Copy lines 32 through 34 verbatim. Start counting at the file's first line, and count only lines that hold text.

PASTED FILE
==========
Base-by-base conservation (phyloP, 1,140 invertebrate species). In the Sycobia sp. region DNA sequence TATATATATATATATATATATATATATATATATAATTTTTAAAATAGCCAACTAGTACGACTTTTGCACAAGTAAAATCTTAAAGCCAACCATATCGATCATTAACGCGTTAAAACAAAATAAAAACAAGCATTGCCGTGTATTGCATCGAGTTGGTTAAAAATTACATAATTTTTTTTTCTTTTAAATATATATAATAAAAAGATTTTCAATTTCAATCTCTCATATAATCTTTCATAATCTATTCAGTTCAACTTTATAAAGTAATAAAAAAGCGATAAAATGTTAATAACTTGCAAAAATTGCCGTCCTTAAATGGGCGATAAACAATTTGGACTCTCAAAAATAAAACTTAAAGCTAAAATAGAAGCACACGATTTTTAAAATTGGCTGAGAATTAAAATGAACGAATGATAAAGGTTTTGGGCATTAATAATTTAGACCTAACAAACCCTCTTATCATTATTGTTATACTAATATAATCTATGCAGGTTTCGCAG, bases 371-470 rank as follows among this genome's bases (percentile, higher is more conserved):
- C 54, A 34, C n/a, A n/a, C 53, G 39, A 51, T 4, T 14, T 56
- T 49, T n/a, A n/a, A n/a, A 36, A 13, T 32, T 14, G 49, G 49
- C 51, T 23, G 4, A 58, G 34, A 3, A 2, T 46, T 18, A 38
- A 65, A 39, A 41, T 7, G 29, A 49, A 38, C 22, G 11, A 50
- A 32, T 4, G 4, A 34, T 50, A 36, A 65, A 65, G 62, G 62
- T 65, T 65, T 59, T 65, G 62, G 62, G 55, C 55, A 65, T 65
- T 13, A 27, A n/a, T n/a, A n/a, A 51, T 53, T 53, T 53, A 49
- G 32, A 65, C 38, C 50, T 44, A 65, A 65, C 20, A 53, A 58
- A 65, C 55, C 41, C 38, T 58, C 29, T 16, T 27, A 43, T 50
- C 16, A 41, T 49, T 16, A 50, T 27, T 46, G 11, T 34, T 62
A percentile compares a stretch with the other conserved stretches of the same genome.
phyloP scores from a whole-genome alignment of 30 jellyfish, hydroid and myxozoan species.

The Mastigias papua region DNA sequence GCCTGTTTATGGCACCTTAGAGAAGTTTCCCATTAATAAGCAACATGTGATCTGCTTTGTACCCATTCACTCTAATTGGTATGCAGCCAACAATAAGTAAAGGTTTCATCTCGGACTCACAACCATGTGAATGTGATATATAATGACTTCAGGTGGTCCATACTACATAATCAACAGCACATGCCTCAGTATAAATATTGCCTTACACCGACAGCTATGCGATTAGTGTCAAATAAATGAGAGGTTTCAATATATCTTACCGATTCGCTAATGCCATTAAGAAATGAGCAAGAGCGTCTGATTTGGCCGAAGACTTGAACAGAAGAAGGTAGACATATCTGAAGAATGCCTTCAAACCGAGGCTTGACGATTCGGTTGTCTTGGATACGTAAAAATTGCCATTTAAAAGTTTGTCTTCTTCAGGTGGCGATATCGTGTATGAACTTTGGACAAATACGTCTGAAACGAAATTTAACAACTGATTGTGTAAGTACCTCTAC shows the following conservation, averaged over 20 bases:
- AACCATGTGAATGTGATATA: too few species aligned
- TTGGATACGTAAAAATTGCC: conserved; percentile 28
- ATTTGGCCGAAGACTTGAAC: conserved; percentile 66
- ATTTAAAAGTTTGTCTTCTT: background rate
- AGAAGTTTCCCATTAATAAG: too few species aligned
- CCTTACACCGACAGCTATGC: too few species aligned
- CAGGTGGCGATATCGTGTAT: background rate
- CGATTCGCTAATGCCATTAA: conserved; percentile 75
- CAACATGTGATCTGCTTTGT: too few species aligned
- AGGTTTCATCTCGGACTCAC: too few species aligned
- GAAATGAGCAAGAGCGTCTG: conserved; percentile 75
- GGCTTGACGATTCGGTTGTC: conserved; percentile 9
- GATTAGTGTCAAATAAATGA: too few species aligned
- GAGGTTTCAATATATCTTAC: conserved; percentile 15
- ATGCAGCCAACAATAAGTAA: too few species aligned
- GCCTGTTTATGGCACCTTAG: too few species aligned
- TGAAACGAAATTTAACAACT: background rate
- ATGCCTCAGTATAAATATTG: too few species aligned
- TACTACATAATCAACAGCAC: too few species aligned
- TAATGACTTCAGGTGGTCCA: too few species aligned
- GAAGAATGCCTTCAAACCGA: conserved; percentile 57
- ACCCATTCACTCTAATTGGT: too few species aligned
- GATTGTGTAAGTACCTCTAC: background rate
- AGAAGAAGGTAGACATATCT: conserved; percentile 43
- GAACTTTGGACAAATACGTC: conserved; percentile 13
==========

- ATGCCTCAGTATAAATATTG: too few species aligned
- TACTACATAATCAACAGCAC: too few species aligned
- TAATGACTTCAGGTGGTCCA: too few species aligned